Rap star B.G. made a move to obtain his freedom last week, but if prosecutors have their way, he won’t be coming home until 2024.
A few days ago, B.G.’s lawyer Robert C. Jenkins contacted a judge and submitted a request for compassionate release to spring the rapper from the United States Penitentiary in Atlanta, Georgia.
B.G., 39, says his life is at risk because the walls of the USP in Atlanta have been “penetrated by the virus with lethal consequences” and now he faces “significant risks” and even death if he is not granted an early release.
In July of, 2012 B.G. was sentenced to 168 months in prison sentence after he pleaded guilty to two counts of possession of a firearm as a felon, and one count of conspiring to obstruct justice.
As of press time, B.G. has served approximately 113 months of his lengthy prison sentence and he has four years left.
B.G. is hoping to be released to home confinement to serve out the rest of his sentence. He wants to use his fame and influence to keep young kids out of trouble, according to Jenkins.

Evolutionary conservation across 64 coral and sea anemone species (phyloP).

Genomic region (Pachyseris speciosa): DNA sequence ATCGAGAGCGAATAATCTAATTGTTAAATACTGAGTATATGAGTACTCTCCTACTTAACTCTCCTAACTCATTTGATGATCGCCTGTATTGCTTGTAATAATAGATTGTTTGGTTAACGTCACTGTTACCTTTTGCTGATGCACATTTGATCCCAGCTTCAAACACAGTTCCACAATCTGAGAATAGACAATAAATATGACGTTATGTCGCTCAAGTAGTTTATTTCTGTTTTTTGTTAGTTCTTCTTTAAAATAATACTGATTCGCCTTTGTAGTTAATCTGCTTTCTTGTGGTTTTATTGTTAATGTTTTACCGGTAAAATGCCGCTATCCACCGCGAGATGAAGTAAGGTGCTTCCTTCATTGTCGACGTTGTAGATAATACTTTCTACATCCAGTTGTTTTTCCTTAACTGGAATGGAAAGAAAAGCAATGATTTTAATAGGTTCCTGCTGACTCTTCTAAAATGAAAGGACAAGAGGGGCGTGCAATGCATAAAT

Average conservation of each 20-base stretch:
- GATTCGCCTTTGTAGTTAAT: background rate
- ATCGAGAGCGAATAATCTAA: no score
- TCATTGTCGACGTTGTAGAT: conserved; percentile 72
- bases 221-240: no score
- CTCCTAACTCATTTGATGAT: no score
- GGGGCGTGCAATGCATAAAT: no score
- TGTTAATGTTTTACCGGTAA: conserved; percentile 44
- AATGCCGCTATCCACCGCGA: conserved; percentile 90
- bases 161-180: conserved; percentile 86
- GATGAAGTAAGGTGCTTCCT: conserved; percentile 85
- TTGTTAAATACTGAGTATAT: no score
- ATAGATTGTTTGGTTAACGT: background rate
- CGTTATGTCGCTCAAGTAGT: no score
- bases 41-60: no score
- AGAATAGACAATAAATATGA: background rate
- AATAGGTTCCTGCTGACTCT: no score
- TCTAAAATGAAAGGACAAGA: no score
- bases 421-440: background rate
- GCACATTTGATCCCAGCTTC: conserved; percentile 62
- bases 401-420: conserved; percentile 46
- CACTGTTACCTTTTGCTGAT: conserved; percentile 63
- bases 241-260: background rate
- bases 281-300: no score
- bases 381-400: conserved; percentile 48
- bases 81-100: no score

“Here we have a defendant whom has been a model inmate and can do some extraordinary work with the youth of America. He is well known throughout the United States and is ready and willing to be a role model for the youth of America.” – B.G.’s lawyer, Robert Jenkins
“Mr. Dorsey has long realized his behavior and actions were wrong and is ready to help the youth of America understand and realize that his plight was wrong and to explain to the youth of America that in this country there is a better way to be a better person and succeed,” B.G.’s lawyer Robert Jenkins said.
However, prosecutors are seeking to block B.G.’s attempt to do good, mainly because they say he has presented no valid reason to be released from Atlanta USP early.
First off, they say B.G. will be just fine, thanks to protective measures put in place to keep inmates from contracting the virus. The Feds say the BOP has suspended non-essential visits, increased inmates’ phone time, and expanded testing for COVID-19 and quarantines inmates who display symptoms or catch the deadly disease.
The Feds also say inmates are Atlanta USP are doing just fine – just 12 inmates and eight staff have confirmed positive test results for COVID-19.
“He claims that he suffers from ‘a host of health problems’ but provides no specifics and no documentation or medical records to prove his allegations,” wrote United States attorney Peter G. Strasser.
But perhaps the most devastating blow for B.G. came from the BOP, who told prosecutors the rapper “is a ‘high risk’ for recidivism and therefore does not qualify for home confinement. Only those inmates who are considered ‘minimum’ and/or ‘low’ risk for recidivism are considered for such placement.”
A judge will rule on the case on December 9th, 2020.